And this is as far as I’ve got. While I do love diving into this world again, I hope these new characters will differentiate themselves from the ones that I know in The Mortal Instruments. I hate to be comparing them like this, but I just can’t help it! Hopefully, the more I get to know about them, the less comparable to Jace and Co. they’ll seem.

 

 

After finishing the book:

As you know, after reading a few chapters, the similarity to The City of Bones bugged me. However, as I read more, the characters started taking on a life of their own, which meant I could enjoy it for what it was – another entertaining trip into the shadowhunter world of Cassandra Clare.

After finishing it however, I have to admit it lacked that special something that made the Mortal Instruments amazing. What special something? Well, it lacked a romantic lead as appealing as Jace. And there were some repetitive factors. But I’ll get to that in a moment.

First, let me tell you what I loved. As always with Cassandra Clare, she provides a detailed and intricate world-building that makes you feel as if you literally live and breathe within that world yourself, in the midst of all types of supernatural creatures in a London set in the Victorian era. Not an easy feat, but Clare sure pulls this off beautifully. I also love the sharp, interesting and quirky dialogues. But most of all, I think it’s her wonderfully fleshed out characters that stand out for me. After all, she was the author who created my one fictional crush last year – Jace.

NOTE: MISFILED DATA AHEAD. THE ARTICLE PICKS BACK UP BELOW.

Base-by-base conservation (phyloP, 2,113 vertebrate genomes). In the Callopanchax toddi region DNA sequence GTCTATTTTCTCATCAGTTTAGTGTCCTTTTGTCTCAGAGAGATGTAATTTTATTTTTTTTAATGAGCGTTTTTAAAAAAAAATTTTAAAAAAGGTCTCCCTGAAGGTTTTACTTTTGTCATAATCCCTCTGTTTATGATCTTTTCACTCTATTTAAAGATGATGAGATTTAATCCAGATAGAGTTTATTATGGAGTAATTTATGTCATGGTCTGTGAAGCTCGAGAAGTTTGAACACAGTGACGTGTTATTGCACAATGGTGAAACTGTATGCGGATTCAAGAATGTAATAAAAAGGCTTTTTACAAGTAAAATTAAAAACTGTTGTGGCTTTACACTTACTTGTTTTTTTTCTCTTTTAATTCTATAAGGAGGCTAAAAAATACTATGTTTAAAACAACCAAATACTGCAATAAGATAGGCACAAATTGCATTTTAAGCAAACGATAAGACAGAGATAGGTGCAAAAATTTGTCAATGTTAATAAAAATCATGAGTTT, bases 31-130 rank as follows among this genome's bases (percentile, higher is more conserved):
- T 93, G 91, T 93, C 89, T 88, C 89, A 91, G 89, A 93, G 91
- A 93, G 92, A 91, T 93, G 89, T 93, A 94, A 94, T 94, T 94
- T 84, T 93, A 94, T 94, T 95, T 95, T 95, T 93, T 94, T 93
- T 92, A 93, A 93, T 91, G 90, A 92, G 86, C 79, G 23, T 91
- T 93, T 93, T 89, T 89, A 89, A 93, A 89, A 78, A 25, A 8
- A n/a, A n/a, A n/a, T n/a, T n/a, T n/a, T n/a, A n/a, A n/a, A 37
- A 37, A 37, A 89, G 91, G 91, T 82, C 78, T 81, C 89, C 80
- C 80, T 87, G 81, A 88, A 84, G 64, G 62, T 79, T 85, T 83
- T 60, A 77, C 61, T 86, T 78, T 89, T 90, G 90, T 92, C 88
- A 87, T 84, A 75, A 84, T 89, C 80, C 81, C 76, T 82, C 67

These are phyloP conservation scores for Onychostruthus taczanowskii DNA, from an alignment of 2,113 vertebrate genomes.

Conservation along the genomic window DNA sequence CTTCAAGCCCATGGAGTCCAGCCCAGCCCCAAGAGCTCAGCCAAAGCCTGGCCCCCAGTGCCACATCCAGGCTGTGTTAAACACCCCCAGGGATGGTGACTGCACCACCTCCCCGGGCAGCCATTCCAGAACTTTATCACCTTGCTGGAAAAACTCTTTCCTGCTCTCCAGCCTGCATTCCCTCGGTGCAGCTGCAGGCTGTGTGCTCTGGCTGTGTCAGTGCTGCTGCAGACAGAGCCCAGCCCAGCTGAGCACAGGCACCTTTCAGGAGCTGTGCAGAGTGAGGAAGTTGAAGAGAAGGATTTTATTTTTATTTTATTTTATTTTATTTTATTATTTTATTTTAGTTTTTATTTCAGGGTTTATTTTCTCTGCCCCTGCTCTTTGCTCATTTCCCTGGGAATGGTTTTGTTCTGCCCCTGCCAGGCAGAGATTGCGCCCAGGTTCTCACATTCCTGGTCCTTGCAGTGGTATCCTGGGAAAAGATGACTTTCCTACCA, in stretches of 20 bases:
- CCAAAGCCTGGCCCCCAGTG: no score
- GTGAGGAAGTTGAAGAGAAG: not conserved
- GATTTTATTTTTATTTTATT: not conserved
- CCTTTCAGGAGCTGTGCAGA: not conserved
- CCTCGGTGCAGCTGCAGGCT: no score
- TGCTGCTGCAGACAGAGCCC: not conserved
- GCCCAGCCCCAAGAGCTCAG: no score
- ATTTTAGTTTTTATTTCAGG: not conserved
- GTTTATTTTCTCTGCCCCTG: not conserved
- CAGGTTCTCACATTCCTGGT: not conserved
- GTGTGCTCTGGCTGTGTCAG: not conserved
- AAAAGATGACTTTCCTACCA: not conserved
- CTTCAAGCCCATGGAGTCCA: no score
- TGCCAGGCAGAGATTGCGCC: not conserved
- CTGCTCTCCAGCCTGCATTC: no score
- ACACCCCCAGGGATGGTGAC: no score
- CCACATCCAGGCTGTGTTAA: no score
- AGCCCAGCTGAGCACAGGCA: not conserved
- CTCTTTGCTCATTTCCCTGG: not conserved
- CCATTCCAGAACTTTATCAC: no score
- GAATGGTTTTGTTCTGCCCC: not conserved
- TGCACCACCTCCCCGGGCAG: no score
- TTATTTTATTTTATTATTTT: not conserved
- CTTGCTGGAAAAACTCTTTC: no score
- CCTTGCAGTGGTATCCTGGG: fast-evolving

In this book the characters are once again wonderfully drawn. There is Tessa with her identity issues, Sophie – the reasonable maid, Jessamine  who struggles against her shadowhunter heritage, the kind and fierce Charlotte and so on. Even if not that much is revealed about them in this first installment, you get a feeling that things are in store for all these characters, and that they will all play a role eventually. And that’s precisely what I like about Clare’s writing.

Yet, there was one character I had an issue with in this book, and that is Will, the potential love interest of Tessa. I first had an issue with him because he is just too similar to Jace in how he keeps the rest of the world at an arm’s length with sarcasm. As you can imagine, anyone too similar to Jace pales in comparison.

Then, as I read on, Will started taking on a slightly different personality than Jace. Which, in a way was good (because I’d hate to be comparing him to Jace), but was also bad, because what was revealed of his personality was not very appealing at all.